The extortionists responsible for hacking the Australian beverage giant, Lion Australia, have threatened to auction all its clients’ personal information, financial information, and other classified documents if the company fails to pay a ransom of $800,000.
Lion Australia produces beer brands such as James Squire, Toohey, XXXX, and Little Creatures. In response to the attack, the company reiterated that it is seriously making good progress to bring back the systems online safely. But, it still has a way to fully come out from the attack and resume normal services.
The ransomware group known as REVil have made their demands known and directed Lion to make the payments using a cryptocurrency currency called Monero .
The hackers posted a message yesterday, claiming to have evidence of important files the company wouldn’t want the public to have. The attackers aid the information contains service legal agreements, claims database, as well as Lion’s grocery reporting.
In a notification sent by the hackers, they warned Lion Australia to pay the ransom before 5 days or risk losing all its important personal and financial information, which would be auctioned. The note was followed by multiple screenshots of the stolen files.
Yesterday, Lion, who also manufactures Pura and Dairy Farmers, informed its employees about the incident during a staff meeting. The company revealed that it had been attacked by cybercriminals in a second wave of attack which further interrupted its IT systems.
Chief executive officer of the firm, Stuart Irvine, informed workers that the firm is now focusing on upgrading its network security as it’s still planning to repair the damage done to the systems during the attack.
The company made the briefing soon after the hackers claimed responsibility for the attacks, and have provided proof of the hacked credential copies of both clients’ and company’s files.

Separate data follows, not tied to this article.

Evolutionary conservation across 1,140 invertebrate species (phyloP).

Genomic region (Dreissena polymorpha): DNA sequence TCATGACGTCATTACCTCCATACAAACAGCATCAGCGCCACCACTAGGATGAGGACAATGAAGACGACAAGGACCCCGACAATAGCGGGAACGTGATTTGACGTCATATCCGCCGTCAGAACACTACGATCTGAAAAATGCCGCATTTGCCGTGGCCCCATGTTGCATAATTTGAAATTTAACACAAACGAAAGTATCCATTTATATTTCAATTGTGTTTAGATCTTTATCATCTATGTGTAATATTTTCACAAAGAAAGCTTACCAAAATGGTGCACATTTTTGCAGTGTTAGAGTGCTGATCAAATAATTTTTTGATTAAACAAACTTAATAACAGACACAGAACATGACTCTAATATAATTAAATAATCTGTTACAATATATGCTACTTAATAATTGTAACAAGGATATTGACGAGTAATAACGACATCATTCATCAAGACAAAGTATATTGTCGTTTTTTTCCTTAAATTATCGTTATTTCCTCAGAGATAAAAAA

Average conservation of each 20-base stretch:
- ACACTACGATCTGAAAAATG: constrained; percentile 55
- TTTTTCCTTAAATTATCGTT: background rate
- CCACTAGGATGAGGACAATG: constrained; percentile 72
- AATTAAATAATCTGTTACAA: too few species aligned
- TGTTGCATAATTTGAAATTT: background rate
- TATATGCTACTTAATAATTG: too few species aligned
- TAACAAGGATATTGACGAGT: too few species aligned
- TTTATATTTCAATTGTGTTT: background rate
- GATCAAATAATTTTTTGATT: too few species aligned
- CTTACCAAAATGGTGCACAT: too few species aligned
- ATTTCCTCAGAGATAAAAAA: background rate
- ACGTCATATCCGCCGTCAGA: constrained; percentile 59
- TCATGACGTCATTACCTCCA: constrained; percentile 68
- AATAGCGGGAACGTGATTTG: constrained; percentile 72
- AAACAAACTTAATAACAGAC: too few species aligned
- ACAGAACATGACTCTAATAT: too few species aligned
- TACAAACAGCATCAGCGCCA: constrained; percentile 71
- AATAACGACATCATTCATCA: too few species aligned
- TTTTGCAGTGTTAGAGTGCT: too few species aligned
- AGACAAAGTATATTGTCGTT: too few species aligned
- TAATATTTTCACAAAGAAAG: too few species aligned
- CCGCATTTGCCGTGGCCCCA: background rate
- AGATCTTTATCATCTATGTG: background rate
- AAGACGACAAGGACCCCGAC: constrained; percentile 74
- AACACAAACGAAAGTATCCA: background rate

During the first wave of attack, Lion stated that there wasn’t evidence that the hackers compromised any personal or financial information in their system. However, the company changed its statement after receiving screenshots of the stolen data posted on the dark web.
“Unfortunately, based on the experience of others in this situation, it is possible this may have occurred,” Lion stated.
Lion further said its expert team is fully investigating the breach to find the extent of the damage.
As a precaution, the company pointed out that it has contacted stakeholders to inform them about the situation for further actions.
Lion has not been the only Australian company that has been a victim of cyber attacks in recent weeks.
Recently, a different hacking group known as Nefilim attacked Auckland-based Fisher & Paykel Appliances and disrupted its manufacturing and distribution systems.
Australian Prime Minister Scott Morrison announced yesterday that cybercriminals are attacking the Australian government and industries, which are obstructing public services and critical infrastructure.
The Prime Minister stated that waves of sophisticated attacks have been launched on Australian political parties, associations, governments, and businesses. Scott said China could likely be the source of the threat.
However, she pointed out that the ransomware attack on Lion is not linked to the malicious activities announced yesterday.
Lion has revealed that its security team has begun investigations on the attack on what it now calls a “partial IT outage,” caused by ransomware attack.
Lion said the attack did not stop the operational capacity of the firm. A statement credited to the firm revealed that it’s still producing and manufacturing its popular beverage contents despite the cyber setback.
Lion said its popular drinks and dairy brands are readily available as shipping of products to many customers is also maintained. The company’s spokeswoman admitted that their services have not been at expected levels after the attack, but the company is trying hard to put everything to resume normal service.